There was a period in the early-to-mid-1980s when siblings Fraser and Ian Bruce provided an essential antidote to the superficial glossy pop scene with their supremely classy straightahead folk music double-act which toured the UK festival, concert and folk club circuit with great success for close on seven years. During that time, they released three exceedingly fine records – on vinyl and tape, naturally, for this was the pre-dawn of the CD age. When they split up, in 1986 (Fraser to start his own business, Ian to continue his musical career), they were assuredly at the top of their game. Ian has remained one of the nation’s most in-demand folk artists ever since, with some 20 CDs to his credit plus a large number of self-penned songs which have become folk standards; he currently works both solo and as part of a duo with his friend Ian Walker, and they released a joint CD only last year. The success of Fraser’s business, enabling him to hand it over to two of his sons, has given him the time to revisit the glory years with Ian, and this well-filled compilation is the result.
The disc gathers together a generous representative selection of eleven tracks taken from the Boys’ three albums (including some tracks that have been freshly remastered from the original master tapes), to which are added five tracks recorded live at Edinburgh’s Wee Folk Club (at the Royal Oak) in May 2015 which include the consummate musicianship of Ian Walker as well as some particularly enthusiastic audience participation. One of the live tracks is a performance of Ian’s own graceful composition White Flower, which was written especially for the reunion gig as a tribute to his and Fraser’s late mother Blodwen. Of the studio tracks, two come from the 1980 LP Mrs. Bruce’s Boys Volume 1, four from 1985’s Vol. 2, and the remaining five from the “album in the middle” (now there’s Scots logic for you!), 1982’s Veil Of The Ages. They were originally released on small labels (Rickety Rackety and Klub/Lochside Records), and boast strongly characterised accompaniment from the pick of the session musicians of the time including “Old Hickory” mates Alan, Rob and Ian Mairs – accompaniment which truly stands the test of time and perfectly complements the fabulously robust singing of Mrs. Bruce’s Boys themselves. Their repertoire contains sterling, rarely-bettered versions of folk classics like Farewell To The Gold, King’s Shilling, The Hills Of Isle Au Haut, Bonnie Susie Clelland and The Grey Funnel Line, with a couple of invigorating surprises (Al Stewart’s Nostradamus, Bob & Carole Pegg’s Rise Up Jock) thrown in for good measure; also included is one of Ian’s early compositions, the stirring anthem Edinburgh.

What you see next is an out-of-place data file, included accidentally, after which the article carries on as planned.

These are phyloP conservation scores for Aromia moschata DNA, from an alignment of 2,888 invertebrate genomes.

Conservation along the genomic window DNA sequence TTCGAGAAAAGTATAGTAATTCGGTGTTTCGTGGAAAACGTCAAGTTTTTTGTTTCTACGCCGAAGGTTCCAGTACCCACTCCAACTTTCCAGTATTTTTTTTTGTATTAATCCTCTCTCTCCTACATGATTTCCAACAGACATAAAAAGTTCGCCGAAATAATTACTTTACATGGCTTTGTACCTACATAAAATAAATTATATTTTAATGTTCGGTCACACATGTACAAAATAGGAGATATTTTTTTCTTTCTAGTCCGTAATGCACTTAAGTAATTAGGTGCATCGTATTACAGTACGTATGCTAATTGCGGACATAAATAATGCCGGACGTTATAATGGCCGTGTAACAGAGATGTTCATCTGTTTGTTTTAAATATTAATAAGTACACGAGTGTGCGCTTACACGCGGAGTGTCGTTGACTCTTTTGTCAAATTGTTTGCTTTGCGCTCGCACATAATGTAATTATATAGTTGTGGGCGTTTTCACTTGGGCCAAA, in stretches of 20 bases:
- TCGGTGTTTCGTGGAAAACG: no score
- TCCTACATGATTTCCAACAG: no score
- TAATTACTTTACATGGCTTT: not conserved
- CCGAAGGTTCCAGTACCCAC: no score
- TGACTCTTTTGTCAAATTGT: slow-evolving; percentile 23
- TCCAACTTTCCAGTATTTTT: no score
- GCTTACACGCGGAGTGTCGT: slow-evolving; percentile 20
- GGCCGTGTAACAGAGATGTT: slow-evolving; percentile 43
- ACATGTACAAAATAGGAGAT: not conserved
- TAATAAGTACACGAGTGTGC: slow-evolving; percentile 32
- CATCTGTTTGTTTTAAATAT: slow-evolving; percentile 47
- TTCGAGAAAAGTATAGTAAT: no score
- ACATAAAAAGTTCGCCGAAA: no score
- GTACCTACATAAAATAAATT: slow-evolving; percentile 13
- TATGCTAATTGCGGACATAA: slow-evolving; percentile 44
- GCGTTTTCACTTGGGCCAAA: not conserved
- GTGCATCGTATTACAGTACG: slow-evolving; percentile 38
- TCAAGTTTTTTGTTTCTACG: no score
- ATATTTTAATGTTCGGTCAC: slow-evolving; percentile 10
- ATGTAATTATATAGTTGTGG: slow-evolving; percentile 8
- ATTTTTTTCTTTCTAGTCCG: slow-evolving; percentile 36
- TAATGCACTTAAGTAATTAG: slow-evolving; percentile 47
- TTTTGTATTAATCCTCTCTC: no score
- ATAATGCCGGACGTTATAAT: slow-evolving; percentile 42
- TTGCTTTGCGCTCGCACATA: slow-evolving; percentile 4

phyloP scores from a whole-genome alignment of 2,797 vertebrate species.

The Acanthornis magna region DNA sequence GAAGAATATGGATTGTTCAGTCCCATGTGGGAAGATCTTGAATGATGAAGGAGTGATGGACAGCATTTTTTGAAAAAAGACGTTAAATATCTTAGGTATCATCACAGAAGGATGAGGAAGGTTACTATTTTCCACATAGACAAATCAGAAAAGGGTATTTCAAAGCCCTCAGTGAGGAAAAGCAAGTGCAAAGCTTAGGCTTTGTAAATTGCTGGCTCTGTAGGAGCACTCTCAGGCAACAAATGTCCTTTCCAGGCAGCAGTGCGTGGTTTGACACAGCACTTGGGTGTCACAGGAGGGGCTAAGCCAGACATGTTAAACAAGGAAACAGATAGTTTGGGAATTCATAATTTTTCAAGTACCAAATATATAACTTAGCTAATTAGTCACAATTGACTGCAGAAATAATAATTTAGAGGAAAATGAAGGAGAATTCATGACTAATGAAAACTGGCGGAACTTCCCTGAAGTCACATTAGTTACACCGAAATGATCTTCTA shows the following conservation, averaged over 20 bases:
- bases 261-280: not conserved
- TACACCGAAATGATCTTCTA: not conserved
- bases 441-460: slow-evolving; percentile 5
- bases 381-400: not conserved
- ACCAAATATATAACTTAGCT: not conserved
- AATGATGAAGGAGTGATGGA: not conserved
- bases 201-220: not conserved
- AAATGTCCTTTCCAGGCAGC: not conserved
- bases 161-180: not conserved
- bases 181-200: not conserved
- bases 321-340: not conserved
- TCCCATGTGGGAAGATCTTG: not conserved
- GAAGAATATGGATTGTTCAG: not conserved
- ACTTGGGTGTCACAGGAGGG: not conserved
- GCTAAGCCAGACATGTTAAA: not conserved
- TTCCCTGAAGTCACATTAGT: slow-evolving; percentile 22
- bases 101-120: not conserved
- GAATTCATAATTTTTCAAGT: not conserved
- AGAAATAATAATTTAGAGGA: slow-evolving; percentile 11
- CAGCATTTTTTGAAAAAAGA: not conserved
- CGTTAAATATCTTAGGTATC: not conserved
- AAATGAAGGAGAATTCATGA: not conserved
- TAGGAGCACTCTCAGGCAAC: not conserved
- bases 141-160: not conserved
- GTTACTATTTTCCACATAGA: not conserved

This is a matchless compilation, excellently sequenced and brilliantly remastered and engineered; its appearance also heralds some reunion touring from the Boys, which can only be a good thing!
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